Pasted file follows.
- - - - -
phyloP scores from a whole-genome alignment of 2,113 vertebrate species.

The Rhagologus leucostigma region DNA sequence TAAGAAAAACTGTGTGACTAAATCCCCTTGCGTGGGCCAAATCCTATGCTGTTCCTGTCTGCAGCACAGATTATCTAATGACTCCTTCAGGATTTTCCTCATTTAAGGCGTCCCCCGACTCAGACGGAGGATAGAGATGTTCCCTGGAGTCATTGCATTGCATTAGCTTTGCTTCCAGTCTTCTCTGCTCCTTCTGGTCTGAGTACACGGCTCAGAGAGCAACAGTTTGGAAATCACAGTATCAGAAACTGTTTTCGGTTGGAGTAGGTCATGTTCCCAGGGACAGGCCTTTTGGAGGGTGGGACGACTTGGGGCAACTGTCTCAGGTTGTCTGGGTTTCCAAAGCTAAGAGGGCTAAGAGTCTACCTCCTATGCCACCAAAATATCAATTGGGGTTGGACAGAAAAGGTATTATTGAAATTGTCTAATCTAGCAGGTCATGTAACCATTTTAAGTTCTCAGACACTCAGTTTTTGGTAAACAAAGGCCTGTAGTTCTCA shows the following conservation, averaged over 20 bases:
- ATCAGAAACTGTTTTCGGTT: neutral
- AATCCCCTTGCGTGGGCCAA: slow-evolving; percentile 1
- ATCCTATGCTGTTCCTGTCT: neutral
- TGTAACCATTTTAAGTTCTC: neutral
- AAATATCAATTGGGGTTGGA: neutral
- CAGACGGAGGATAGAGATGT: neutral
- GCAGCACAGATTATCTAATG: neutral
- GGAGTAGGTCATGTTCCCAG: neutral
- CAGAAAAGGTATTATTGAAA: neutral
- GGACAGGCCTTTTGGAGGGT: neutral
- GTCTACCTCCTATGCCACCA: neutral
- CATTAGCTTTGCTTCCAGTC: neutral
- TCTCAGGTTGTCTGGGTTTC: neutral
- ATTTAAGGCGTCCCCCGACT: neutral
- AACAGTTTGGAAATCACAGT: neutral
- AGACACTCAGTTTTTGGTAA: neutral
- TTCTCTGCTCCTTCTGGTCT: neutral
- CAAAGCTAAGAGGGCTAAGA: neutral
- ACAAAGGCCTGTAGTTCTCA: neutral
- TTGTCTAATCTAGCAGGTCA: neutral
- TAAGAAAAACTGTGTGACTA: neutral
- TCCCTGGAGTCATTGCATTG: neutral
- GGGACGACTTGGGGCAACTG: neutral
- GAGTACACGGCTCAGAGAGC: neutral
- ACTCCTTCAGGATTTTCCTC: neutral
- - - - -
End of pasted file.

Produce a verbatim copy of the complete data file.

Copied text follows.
phyloP scores from a whole-genome alignment of 2,113 vertebrate species.

The Rhagologus leucostigma region DNA sequence TAAGAAAAACTGTGTGACTAAATCCCCTTGCGTGGGCCAAATCCTATGCTGTTCCTGTCTGCAGCACAGATTATCTAATGACTCCTTCAGGATTTTCCTCATTTAAGGCGTCCCCCGACTCAGACGGAGGATAGAGATGTTCCCTGGAGTCATTGCATTGCATTAGCTTTGCTTCCAGTCTTCTCTGCTCCTTCTGGTCTGAGTACACGGCTCAGAGAGCAACAGTTTGGAAATCACAGTATCAGAAACTGTTTTCGGTTGGAGTAGGTCATGTTCCCAGGGACAGGCCTTTTGGAGGGTGGGACGACTTGGGGCAACTGTCTCAGGTTGTCTGGGTTTCCAAAGCTAAGAGGGCTAAGAGTCTACCTCCTATGCCACCAAAATATCAATTGGGGTTGGACAGAAAAGGTATTATTGAAATTGTCTAATCTAGCAGGTCATGTAACCATTTTAAGTTCTCAGACACTCAGTTTTTGGTAAACAAAGGCCTGTAGTTCTCA shows the following conservation, averaged over 20 bases:
- ATCAGAAACTGTTTTCGGTT: neutral
- AATCCCCTTGCGTGGGCCAA: slow-evolving; percentile 1
- ATCCTATGCTGTTCCTGTCT: neutral
- TGTAACCATTTTAAGTTCTC: neutral
- AAATATCAATTGGGGTTGGA: neutral
- CAGACGGAGGATAGAGATGT: neutral
- GCAGCACAGATTATCTAATG: neutral
- GGAGTAGGTCATGTTCCCAG: neutral
- CAGAAAAGGTATTATTGAAA: neutral
- GGACAGGCCTTTTGGAGGGT: neutral
- GTCTACCTCCTATGCCACCA: neutral
- CATTAGCTTTGCTTCCAGTC: neutral
- TCTCAGGTTGTCTGGGTTTC: neutral
- ATTTAAGGCGTCCCCCGACT: neutral
- AACAGTTTGGAAATCACAGT: neutral
- AGACACTCAGTTTTTGGTAA: neutral
- TTCTCTGCTCCTTCTGGTCT: neutral
- CAAAGCTAAGAGGGCTAAGA: neutral
- ACAAAGGCCTGTAGTTCTCA: neutral
- TTGTCTAATCTAGCAGGTCA: neutral
- TAAGAAAAACTGTGTGACTA: neutral
- TCCCTGGAGTCATTGCATTG: neutral
- GGGACGACTTGGGGCAACTG: neutral
- GAGTACACGGCTCAGAGAGC: neutral
- ACTCCTTCAGGATTTTCCTC: neutral